Originally Posted by phrogger
And no, I didn't increase my working, I adjusted our lifestyle to accomidate a fair and balanced relationship with both parents.
And you were willing to do so. You found it possible to do without causing a crisis in your life. Key word: willing.
Mothers are not exempt from responsibility, and if you'd read further upthread, you'd see I hold us to the same standards of responsibility. Read my response about the woman who'd agreed to be a SAHM and walked away from her family. Courts will also impute income to women, even if the woman has not been working for some time, based on their education and theoretical earning potential.
It's not uncommon for men to claim that they want more parenting time with the children, as a negotiating tactic, and then not take it. Even my ex did this, and he sees our daughter daily. We had much tearful loving-father drama about how he was like a babysitter, how he needed more time with her in order to be a real father. Of course, when I checked to see whether he was actually using the time he had available to him, the answer was no, he was not. He'd leave her at daycare instead of picking her up when he'd agreed to. And later, when dd was old enough to talk about what went on at daddy's, it turned out there was a lot of TV-watching while daddy slept. When I stopped to add up the amount of time he actually had available to spend with her, it turned out to be considerably more than most married daddies get.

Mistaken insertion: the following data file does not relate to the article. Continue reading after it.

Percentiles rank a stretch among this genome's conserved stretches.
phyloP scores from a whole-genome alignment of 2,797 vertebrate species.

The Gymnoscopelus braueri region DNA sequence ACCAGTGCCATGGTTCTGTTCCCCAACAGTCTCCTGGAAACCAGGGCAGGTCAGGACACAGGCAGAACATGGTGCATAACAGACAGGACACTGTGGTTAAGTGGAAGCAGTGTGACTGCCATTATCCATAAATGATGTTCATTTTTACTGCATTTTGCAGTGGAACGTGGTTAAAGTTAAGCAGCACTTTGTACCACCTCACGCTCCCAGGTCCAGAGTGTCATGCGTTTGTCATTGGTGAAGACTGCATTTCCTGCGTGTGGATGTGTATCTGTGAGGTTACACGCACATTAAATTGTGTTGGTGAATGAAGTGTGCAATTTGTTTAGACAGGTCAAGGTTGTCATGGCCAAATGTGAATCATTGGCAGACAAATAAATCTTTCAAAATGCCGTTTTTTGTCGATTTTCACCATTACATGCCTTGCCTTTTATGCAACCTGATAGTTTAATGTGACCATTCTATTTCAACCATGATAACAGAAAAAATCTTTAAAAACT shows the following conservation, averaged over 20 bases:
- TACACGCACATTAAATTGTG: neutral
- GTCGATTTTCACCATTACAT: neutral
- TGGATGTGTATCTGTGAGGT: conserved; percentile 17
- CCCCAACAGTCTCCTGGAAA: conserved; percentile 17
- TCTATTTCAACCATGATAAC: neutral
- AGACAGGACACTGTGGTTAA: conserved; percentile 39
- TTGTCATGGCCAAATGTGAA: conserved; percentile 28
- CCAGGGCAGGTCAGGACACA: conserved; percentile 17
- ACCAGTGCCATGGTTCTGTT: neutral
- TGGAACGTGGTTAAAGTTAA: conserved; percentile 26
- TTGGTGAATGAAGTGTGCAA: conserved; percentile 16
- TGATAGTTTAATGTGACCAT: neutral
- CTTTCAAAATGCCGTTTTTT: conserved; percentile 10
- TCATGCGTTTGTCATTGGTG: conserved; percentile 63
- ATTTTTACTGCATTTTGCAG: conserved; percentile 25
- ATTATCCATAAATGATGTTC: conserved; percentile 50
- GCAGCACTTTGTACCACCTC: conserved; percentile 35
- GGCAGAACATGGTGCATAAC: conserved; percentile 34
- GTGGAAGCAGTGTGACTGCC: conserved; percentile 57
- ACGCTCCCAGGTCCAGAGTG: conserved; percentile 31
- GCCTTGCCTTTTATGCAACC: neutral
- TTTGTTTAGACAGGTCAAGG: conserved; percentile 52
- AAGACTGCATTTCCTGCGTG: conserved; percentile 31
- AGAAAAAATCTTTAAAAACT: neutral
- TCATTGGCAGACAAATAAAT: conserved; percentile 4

I can certainly understand this fellow wanting to spend more time with his kids. (Don't we all?) But if he's a responsible daddy, he'll either work it out with the mother in a way that's mutually acceptable, or he'll find a way to spend more time with his kids while still fulfilling the promises he made, rather than dumping them on someone who's either unwilling or unable to pick them up.
You won't see the laws change anytime soon because the vast majority of single-mother households are already poor-to-lower-middle-class. Very few of us break $50K, by Census stats. And nobody's going to hand the taxpayer a bigger bill just because daddy wants to stop being a sales manager and go be a math teacher.
MsChats, I get you, but you're positing a world in which mama and daddy still work well together after divorce. Yes, it happens sometimes. I think more often they do not. My ex and I are very civil, he pays his child support and seems to be responsible with dd, and to all appearances things look fine. But there is zero communication, and poking at the structure of agreements prompts major meltdowns. The last time we went off-roading, it ended in my having to call the police to see that someone was actually looking after dd. From England. In the middle of the night, in the midst of a research trip.